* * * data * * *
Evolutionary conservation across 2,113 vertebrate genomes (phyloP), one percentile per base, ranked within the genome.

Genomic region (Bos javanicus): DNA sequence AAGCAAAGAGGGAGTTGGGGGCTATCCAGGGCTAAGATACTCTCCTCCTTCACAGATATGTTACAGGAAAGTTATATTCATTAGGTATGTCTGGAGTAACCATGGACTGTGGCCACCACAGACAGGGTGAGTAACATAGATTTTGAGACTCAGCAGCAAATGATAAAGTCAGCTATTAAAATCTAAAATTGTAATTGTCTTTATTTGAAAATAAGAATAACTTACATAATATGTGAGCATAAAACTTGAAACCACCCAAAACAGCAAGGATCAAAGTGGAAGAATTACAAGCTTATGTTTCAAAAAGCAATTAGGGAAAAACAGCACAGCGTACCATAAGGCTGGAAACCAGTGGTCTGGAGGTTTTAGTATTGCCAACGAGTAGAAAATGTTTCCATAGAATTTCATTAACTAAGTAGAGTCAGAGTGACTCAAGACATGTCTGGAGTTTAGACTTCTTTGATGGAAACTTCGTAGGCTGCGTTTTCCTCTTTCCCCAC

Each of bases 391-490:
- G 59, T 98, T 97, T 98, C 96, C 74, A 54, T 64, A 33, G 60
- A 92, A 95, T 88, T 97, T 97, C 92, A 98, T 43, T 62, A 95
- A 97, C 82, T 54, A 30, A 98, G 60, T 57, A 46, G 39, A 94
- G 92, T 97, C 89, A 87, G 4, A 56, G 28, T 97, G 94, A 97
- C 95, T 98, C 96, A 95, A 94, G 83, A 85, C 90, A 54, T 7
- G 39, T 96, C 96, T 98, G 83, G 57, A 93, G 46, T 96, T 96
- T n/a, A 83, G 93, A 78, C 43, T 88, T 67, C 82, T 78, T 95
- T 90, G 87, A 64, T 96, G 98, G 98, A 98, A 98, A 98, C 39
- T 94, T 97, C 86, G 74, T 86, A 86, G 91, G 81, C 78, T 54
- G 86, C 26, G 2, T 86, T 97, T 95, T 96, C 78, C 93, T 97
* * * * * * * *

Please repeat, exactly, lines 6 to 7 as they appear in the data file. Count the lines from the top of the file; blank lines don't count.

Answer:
- A 97, C 82, T 54, A 30, A 98, G 60, T 57, A 46, G 39, A 94
- G 92, T 97, C 89, A 87, G 4, A 56, G 28, T 97, G 94, A 97